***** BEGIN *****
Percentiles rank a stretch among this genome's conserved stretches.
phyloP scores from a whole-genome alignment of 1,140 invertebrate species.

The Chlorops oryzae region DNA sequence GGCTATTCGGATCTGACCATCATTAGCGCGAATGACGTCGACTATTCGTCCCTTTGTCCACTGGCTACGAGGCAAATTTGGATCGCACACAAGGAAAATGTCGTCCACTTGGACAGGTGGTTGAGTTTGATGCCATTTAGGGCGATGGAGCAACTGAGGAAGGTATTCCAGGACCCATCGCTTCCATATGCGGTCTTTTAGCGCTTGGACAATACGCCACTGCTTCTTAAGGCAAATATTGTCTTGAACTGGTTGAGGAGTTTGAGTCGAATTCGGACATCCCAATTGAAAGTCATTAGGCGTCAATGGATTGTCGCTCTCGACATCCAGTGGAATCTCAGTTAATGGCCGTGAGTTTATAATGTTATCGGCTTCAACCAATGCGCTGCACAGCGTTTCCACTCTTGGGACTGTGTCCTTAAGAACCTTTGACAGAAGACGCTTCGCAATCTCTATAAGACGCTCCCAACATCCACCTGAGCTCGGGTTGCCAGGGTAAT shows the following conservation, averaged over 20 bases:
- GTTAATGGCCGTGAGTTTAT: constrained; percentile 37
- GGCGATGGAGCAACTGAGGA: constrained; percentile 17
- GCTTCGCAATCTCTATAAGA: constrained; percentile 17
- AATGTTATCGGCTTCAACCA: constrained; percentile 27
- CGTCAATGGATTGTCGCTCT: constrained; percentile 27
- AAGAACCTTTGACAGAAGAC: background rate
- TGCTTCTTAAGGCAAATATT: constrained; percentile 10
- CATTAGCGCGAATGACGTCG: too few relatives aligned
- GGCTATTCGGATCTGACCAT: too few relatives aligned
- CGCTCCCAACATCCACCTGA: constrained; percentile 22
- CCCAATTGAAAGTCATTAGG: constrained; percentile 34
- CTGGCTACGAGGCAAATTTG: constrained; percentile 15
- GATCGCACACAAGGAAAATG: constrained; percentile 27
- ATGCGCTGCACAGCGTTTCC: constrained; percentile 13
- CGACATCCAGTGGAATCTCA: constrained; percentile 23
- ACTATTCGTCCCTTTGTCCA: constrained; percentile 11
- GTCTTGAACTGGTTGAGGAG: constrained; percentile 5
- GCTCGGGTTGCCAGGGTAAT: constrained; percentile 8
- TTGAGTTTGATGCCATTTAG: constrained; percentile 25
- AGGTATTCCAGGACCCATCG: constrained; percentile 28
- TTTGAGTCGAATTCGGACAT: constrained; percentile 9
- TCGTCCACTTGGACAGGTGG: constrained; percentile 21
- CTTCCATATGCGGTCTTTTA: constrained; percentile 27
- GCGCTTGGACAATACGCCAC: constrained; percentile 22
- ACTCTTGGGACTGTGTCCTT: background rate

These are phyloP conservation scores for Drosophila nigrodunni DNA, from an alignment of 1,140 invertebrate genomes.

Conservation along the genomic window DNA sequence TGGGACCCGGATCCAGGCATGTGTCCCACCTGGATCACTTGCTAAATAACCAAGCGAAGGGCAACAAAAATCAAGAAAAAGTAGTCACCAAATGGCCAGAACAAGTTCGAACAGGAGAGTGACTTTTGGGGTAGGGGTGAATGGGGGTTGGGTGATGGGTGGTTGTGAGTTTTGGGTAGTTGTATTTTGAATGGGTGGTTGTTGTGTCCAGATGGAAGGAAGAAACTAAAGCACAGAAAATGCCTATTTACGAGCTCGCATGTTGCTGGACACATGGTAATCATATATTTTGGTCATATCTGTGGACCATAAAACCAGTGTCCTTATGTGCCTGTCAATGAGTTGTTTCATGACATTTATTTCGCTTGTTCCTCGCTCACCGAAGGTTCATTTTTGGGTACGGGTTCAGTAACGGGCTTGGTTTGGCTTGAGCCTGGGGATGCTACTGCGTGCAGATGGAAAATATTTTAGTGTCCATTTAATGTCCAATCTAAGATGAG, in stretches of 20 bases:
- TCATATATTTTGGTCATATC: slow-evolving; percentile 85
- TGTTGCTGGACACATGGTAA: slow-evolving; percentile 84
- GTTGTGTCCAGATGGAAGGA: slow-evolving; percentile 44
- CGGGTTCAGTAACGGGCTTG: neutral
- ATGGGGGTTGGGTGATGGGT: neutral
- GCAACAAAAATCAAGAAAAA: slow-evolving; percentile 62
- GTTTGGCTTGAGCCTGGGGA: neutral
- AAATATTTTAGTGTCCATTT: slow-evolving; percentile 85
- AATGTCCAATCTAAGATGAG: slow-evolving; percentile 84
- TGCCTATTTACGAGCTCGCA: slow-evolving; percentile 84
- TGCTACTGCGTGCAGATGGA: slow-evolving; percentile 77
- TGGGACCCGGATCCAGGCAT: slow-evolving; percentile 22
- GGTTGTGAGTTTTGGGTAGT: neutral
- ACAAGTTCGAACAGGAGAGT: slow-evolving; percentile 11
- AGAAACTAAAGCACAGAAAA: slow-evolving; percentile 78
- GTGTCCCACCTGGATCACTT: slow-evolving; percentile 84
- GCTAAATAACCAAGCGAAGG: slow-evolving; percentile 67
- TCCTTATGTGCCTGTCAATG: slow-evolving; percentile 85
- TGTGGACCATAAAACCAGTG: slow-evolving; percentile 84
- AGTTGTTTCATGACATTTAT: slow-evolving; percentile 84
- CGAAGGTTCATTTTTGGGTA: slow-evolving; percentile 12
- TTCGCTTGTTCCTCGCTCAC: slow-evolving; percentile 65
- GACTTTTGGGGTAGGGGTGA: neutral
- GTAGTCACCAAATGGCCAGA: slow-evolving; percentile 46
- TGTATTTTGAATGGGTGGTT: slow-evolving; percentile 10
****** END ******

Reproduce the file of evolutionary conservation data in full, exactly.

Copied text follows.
Percentiles rank a stretch among this genome's conserved stretches.
phyloP scores from a whole-genome alignment of 1,140 invertebrate species.

The Chlorops oryzae region DNA sequence GGCTATTCGGATCTGACCATCATTAGCGCGAATGACGTCGACTATTCGTCCCTTTGTCCACTGGCTACGAGGCAAATTTGGATCGCACACAAGGAAAATGTCGTCCACTTGGACAGGTGGTTGAGTTTGATGCCATTTAGGGCGATGGAGCAACTGAGGAAGGTATTCCAGGACCCATCGCTTCCATATGCGGTCTTTTAGCGCTTGGACAATACGCCACTGCTTCTTAAGGCAAATATTGTCTTGAACTGGTTGAGGAGTTTGAGTCGAATTCGGACATCCCAATTGAAAGTCATTAGGCGTCAATGGATTGTCGCTCTCGACATCCAGTGGAATCTCAGTTAATGGCCGTGAGTTTATAATGTTATCGGCTTCAACCAATGCGCTGCACAGCGTTTCCACTCTTGGGACTGTGTCCTTAAGAACCTTTGACAGAAGACGCTTCGCAATCTCTATAAGACGCTCCCAACATCCACCTGAGCTCGGGTTGCCAGGGTAAT shows the following conservation, averaged over 20 bases:
- GTTAATGGCCGTGAGTTTAT: constrained; percentile 37
- GGCGATGGAGCAACTGAGGA: constrained; percentile 17
- GCTTCGCAATCTCTATAAGA: constrained; percentile 17
- AATGTTATCGGCTTCAACCA: constrained; percentile 27
- CGTCAATGGATTGTCGCTCT: constrained; percentile 27
- AAGAACCTTTGACAGAAGAC: background rate
- TGCTTCTTAAGGCAAATATT: constrained; percentile 10
- CATTAGCGCGAATGACGTCG: too few relatives aligned
- GGCTATTCGGATCTGACCAT: too few relatives aligned
- CGCTCCCAACATCCACCTGA: constrained; percentile 22
- CCCAATTGAAAGTCATTAGG: constrained; percentile 34
- CTGGCTACGAGGCAAATTTG: constrained; percentile 15
- GATCGCACACAAGGAAAATG: constrained; percentile 27
- ATGCGCTGCACAGCGTTTCC: constrained; percentile 13
- CGACATCCAGTGGAATCTCA: constrained; percentile 23
- ACTATTCGTCCCTTTGTCCA: constrained; percentile 11
- GTCTTGAACTGGTTGAGGAG: constrained; percentile 5
- GCTCGGGTTGCCAGGGTAAT: constrained; percentile 8
- TTGAGTTTGATGCCATTTAG: constrained; percentile 25
- AGGTATTCCAGGACCCATCG: constrained; percentile 28
- TTTGAGTCGAATTCGGACAT: constrained; percentile 9
- TCGTCCACTTGGACAGGTGG: constrained; percentile 21
- CTTCCATATGCGGTCTTTTA: constrained; percentile 27
- GCGCTTGGACAATACGCCAC: constrained; percentile 22
- ACTCTTGGGACTGTGTCCTT: background rate

These are phyloP conservation scores for Drosophila nigrodunni DNA, from an alignment of 1,140 invertebrate genomes.

Conservation along the genomic window DNA sequence TGGGACCCGGATCCAGGCATGTGTCCCACCTGGATCACTTGCTAAATAACCAAGCGAAGGGCAACAAAAATCAAGAAAAAGTAGTCACCAAATGGCCAGAACAAGTTCGAACAGGAGAGTGACTTTTGGGGTAGGGGTGAATGGGGGTTGGGTGATGGGTGGTTGTGAGTTTTGGGTAGTTGTATTTTGAATGGGTGGTTGTTGTGTCCAGATGGAAGGAAGAAACTAAAGCACAGAAAATGCCTATTTACGAGCTCGCATGTTGCTGGACACATGGTAATCATATATTTTGGTCATATCTGTGGACCATAAAACCAGTGTCCTTATGTGCCTGTCAATGAGTTGTTTCATGACATTTATTTCGCTTGTTCCTCGCTCACCGAAGGTTCATTTTTGGGTACGGGTTCAGTAACGGGCTTGGTTTGGCTTGAGCCTGGGGATGCTACTGCGTGCAGATGGAAAATATTTTAGTGTCCATTTAATGTCCAATCTAAGATGAG, in stretches of 20 bases:
- TCATATATTTTGGTCATATC: slow-evolving; percentile 85
- TGTTGCTGGACACATGGTAA: slow-evolving; percentile 84
- GTTGTGTCCAGATGGAAGGA: slow-evolving; percentile 44
- CGGGTTCAGTAACGGGCTTG: neutral
- ATGGGGGTTGGGTGATGGGT: neutral
- GCAACAAAAATCAAGAAAAA: slow-evolving; percentile 62
- GTTTGGCTTGAGCCTGGGGA: neutral
- AAATATTTTAGTGTCCATTT: slow-evolving; percentile 85
- AATGTCCAATCTAAGATGAG: slow-evolving; percentile 84
- TGCCTATTTACGAGCTCGCA: slow-evolving; percentile 84
- TGCTACTGCGTGCAGATGGA: slow-evolving; percentile 77
- TGGGACCCGGATCCAGGCAT: slow-evolving; percentile 22
- GGTTGTGAGTTTTGGGTAGT: neutral
- ACAAGTTCGAACAGGAGAGT: slow-evolving; percentile 11
- AGAAACTAAAGCACAGAAAA: slow-evolving; percentile 78
- GTGTCCCACCTGGATCACTT: slow-evolving; percentile 84
- GCTAAATAACCAAGCGAAGG: slow-evolving; percentile 67
- TCCTTATGTGCCTGTCAATG: slow-evolving; percentile 85
- TGTGGACCATAAAACCAGTG: slow-evolving; percentile 84
- AGTTGTTTCATGACATTTAT: slow-evolving; percentile 84
- CGAAGGTTCATTTTTGGGTA: slow-evolving; percentile 12
- TTCGCTTGTTCCTCGCTCAC: slow-evolving; percentile 65
- GACTTTTGGGGTAGGGGTGA: neutral
- GTAGTCACCAAATGGCCAGA: slow-evolving; percentile 46
- TGTATTTTGAATGGGTGGTT: slow-evolving; percentile 10